Poverty smells of damp clothes and mouldy walls, it feels like cold bones and tastes of another missed meal. We recognise what it looks like too – poorly insulated homes, damaged roofs, worried families. But what does poverty sound like? As I sat down with a Wise Group support group for employability and skills, the most distinctive sound was laughter.
People shared stories of “drafts so strong they blow doors open”, and the jumble of slippers, onesies and coats you would wear to keep warm; it was a relief to know you were not alone. But the laughter stopped as we discussed a more familiar sound of poverty, one which too many people encounter when they take that first step to seek support – the crackle of a bad phone line, and the words, “I’m sorry but I can’t help.”
Across the group, being rejected for support was a common experience. Where support did exist, a maze of procedures and processes failed individuals who disproportionally require training in numeracy and literacy.
One individual, who worked as a welder until recently, spoke about how he had lived on £63.50 a week. Within this budget, he spoke of how essential it was to set aside money for a mobile phone, describing it as a “lifeline” to services without which he would be “lost”. His incredibly tight budget meant that he was already stretched beyond the limit, meaning that he “couldn’t save any more” to provide for the steep rise in bills. As individuals opted to ration food and self-disconnect energy, the prospect of fair and sustainable work became distant.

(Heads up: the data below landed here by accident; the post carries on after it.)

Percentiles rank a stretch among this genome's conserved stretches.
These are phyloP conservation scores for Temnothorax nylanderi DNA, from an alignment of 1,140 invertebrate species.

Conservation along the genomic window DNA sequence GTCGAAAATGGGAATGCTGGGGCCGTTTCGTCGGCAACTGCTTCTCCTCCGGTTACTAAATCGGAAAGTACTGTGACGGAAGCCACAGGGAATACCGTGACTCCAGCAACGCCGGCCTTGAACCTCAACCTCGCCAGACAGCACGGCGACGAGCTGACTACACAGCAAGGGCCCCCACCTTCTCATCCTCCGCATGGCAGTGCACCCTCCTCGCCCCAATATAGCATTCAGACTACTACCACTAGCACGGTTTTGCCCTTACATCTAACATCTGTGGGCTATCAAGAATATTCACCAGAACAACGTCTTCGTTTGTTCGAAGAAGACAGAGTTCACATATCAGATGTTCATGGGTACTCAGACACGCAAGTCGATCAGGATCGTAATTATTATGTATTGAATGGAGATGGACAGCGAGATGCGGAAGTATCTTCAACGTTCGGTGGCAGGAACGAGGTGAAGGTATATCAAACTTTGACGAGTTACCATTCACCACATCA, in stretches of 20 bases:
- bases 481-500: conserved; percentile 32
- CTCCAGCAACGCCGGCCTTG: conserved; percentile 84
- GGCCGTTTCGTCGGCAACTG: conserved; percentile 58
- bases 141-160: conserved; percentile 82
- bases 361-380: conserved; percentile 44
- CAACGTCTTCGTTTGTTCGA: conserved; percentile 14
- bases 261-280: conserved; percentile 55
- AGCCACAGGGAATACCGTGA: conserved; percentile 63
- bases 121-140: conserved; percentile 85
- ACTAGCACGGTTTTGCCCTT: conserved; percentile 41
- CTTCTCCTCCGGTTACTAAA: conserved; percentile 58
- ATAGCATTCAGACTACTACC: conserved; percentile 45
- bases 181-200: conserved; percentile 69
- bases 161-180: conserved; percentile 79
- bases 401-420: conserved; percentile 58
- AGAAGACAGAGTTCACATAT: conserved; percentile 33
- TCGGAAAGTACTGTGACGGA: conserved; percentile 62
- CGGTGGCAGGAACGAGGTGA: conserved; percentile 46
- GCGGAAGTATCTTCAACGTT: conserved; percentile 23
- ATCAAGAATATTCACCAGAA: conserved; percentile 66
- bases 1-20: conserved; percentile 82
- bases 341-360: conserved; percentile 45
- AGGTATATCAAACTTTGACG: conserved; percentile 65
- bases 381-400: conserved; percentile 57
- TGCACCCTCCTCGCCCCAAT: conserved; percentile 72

At the Wise Group, it is our job to lift individuals, families and communities out of poverty through relational mentoring. We work with people of all ages looking for fair work, struggling with bills or trying to break the cycle of reoffending. Last year, we helped 50,000 people through trusting, compassionate relationships, one conversation at a time. A million such conversations have taught us that systemic change on an individual level requires systemic change at a societal one.
The group I visited is part of a project which has helped nearly 1,000 individuals find and maintain employment, and nearly 500 to go on to further education and training. This was possible through sustained support – everything from a fresh set of clothes to energy advice, from digital inclusion to numeracy training, both before and during the employment process – sometimes for as long as 18 months.
Reaching those who are furthest from the employment market requires relationships built on trust and compassion; in a time of crisis, kindness goes a long way.
If we can boldly state “I can help”, and put people before process, we will unlock deep wells of potential across thousands of communities. Let’s do that, together